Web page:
Does the University of Florida Still Make Money Off Gatorade?

George Frey, Getty Images
George Frey, Getty Images

In September 1965, 10 freshmen players on the University of Florida's Gators football team agreed to let the school's kidney disease specialist, Robert Cade, assess their hydration levels during practices. He took urine samples. He interviewed athletes. He asked to take their rectal temperature during games.

The players agreed to all but the last request. In analyzing his results, Cade discovered that the wilting heat, coupled with a lack of hydration, resulted in subjects who were very low on electrolytes like sodium and potassium, sometimes losing six to nine pounds of water per practice session—with some footballers having anecdotes of 15 to 20 pounds lost during games. Cade felt that players suffered from low blood volume and low blood sugar. Many, in fact, were being hospitalized after overexerting themselves without drinking enough water, traditionally seen as a way of building toughness in players. Those who remained on field were surely not playing up to their potential.

Cade mixed water, sugar, salt, and lemon juice, then ordered them to drink the solution to keep their bodies in balance. By 1967, the Gators were all consuming "Gatorade," and incidences of heat stroke fell sharply. The Gators secured a 9-2 record in 1966; the team became renowned for their renewed energy during the second half, and ignited a transformation in sports science. Decades later and backed by a massive promotional machine, Gatorade has permeated both professional sports and amateur athletics alike, replenishing electrolytes lost during physical activity. Roughly 632 million cases were sold in 2013 alone.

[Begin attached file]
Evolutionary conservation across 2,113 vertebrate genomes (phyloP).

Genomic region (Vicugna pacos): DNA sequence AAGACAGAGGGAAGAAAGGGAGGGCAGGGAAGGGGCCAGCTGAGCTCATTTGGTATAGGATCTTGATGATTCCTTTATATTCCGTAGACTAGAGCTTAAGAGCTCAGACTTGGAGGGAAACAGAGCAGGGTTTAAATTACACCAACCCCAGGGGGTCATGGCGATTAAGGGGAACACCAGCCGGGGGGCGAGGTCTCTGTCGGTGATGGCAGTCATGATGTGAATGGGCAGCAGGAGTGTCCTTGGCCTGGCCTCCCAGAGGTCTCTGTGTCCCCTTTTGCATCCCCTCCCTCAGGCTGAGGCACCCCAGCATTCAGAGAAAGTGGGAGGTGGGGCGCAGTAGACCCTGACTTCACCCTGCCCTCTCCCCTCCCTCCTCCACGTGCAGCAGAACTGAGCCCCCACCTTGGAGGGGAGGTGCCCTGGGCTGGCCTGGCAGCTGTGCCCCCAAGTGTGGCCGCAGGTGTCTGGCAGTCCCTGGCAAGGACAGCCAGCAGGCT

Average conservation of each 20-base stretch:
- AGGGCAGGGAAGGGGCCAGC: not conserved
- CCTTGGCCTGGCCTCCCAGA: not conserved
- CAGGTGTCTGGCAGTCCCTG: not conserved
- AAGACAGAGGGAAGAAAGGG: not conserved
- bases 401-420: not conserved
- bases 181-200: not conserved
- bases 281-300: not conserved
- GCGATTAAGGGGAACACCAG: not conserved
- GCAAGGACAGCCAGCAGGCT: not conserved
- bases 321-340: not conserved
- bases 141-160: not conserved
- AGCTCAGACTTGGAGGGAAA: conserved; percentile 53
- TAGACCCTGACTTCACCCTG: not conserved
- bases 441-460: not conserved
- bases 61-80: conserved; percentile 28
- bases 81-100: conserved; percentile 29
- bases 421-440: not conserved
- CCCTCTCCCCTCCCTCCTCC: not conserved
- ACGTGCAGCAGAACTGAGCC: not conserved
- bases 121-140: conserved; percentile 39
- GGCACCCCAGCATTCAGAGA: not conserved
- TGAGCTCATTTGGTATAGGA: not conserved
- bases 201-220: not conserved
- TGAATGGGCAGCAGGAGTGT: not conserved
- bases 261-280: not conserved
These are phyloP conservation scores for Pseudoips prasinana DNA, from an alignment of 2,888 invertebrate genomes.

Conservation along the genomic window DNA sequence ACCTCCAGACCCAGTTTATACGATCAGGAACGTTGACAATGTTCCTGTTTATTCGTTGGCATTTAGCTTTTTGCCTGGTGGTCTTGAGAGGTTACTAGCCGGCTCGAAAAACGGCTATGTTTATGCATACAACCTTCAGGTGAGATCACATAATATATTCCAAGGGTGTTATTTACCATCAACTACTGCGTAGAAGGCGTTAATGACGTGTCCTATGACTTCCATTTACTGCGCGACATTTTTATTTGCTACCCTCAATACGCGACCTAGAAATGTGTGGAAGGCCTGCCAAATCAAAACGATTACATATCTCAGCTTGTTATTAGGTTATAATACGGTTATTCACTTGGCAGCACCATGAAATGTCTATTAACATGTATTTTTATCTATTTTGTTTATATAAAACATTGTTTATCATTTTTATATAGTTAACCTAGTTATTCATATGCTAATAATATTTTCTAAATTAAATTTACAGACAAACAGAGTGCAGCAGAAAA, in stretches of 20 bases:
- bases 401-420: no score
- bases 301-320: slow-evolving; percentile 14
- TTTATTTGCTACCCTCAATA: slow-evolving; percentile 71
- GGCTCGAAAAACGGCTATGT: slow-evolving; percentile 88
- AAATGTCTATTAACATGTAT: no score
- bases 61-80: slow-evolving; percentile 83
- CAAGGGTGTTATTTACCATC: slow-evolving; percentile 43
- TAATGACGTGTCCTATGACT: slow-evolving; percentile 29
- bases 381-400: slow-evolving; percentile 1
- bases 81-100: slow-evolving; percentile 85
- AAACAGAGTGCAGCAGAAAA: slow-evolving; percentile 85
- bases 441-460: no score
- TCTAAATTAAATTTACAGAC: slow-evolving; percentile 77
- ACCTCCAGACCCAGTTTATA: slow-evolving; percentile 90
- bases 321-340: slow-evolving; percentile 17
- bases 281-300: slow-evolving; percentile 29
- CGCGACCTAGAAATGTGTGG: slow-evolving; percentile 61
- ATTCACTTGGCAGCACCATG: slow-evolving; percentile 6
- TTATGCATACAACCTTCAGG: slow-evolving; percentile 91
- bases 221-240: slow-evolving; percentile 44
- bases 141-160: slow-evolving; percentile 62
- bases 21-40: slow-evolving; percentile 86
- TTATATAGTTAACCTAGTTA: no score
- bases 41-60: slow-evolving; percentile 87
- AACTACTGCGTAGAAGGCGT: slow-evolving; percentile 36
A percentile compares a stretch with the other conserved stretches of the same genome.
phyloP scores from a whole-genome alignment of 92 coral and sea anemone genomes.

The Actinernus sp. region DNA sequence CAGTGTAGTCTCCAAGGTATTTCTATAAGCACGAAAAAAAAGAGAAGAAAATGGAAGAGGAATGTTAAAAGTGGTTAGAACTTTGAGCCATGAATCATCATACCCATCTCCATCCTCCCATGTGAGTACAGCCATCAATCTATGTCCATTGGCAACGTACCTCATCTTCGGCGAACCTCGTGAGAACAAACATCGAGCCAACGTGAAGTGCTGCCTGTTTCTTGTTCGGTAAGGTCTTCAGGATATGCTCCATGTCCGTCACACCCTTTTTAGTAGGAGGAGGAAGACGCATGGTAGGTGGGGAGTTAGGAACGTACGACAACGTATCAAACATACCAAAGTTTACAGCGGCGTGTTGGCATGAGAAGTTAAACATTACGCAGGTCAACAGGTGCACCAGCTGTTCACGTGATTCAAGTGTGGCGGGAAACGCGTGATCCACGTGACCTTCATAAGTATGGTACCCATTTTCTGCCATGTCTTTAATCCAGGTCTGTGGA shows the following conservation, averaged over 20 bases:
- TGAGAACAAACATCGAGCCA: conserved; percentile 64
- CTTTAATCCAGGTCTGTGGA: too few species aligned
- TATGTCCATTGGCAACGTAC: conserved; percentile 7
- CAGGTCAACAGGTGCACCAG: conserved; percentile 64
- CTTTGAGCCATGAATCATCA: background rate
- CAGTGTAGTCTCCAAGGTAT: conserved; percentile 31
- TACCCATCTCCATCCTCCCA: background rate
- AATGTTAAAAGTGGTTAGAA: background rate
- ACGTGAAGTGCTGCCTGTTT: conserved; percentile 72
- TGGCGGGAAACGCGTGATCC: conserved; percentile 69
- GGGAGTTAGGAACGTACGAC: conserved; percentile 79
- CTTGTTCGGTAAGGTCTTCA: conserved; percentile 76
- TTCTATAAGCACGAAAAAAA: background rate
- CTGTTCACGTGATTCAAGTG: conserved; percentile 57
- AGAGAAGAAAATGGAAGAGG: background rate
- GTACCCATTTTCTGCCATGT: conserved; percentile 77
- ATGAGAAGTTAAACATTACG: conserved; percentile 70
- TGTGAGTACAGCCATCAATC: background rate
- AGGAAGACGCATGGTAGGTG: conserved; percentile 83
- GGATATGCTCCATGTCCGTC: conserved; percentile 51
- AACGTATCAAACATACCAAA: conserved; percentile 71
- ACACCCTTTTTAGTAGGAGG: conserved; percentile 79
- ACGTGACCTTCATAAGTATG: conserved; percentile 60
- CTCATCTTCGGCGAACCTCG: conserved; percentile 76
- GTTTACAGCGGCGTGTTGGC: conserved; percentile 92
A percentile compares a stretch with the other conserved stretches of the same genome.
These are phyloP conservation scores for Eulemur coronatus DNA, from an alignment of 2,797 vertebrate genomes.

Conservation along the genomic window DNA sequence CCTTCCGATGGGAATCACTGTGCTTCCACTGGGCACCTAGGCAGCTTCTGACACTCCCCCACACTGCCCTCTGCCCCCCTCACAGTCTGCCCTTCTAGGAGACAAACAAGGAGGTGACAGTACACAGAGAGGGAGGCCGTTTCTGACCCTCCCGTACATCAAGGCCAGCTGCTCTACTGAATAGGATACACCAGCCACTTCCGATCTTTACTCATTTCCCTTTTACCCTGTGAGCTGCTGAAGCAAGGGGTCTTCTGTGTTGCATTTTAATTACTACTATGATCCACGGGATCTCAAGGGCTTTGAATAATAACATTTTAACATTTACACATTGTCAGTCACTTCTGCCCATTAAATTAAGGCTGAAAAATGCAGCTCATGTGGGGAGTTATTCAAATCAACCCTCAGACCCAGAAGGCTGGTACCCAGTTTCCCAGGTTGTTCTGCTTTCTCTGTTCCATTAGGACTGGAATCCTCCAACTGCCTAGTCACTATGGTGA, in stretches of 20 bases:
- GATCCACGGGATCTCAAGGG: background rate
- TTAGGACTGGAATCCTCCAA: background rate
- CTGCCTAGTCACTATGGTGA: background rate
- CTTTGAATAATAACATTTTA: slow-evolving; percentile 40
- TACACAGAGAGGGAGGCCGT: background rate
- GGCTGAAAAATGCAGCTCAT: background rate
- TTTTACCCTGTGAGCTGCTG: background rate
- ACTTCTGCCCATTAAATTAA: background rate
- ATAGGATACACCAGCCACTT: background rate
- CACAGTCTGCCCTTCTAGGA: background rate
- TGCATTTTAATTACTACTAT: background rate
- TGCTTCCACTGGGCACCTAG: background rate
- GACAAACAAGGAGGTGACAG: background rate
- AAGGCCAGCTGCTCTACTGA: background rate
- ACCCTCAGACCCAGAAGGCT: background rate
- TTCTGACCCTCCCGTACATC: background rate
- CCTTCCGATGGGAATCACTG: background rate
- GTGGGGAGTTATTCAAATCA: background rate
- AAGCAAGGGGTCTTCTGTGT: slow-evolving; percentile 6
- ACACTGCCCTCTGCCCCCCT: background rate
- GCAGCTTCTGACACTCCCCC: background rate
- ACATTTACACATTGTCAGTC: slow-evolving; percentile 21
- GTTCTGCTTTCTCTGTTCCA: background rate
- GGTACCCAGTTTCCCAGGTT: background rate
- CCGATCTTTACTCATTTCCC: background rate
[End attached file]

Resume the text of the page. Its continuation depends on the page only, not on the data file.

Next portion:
With the sports drink having been born on the Gators's playing field and invented by a University of Florida employee, it's not hard to see why both Cade's estate (he died in 2007) and the school get a percentage of royalties from sales, an agreement that's still in place today. But if they had their way, the university would be getting all of it.

A University of Florida coach is soaked in Gatorade by his players after a win
Donald Miralle, Getty Images

After Cade and his co-researchers finalized Gatorade’s formula, Cade approached the school's head of sponsored research to see if they wanted to come to an arrangement over the rights to the drink (Cade wanted $10,000) and determine if they wanted to try and sell it to a national distributor. According to Cade, University of Florida (UF) officials weren't interested, so he struck a deal with beverage maker Stokely Van-Camp in 1967.

Stokely's offer was for Cade and his cohorts—now known as the Gatorade Trust—to receive a $25,000 cash payment, a $5000 bonus, and a five-cent royalty on each gallon of Gatorade sold. When UF realized that they had been shortsighted in assessing the brand's mass market appeal—and that they were missing out on profits—they allegedly told Cade that the drink belonged to them.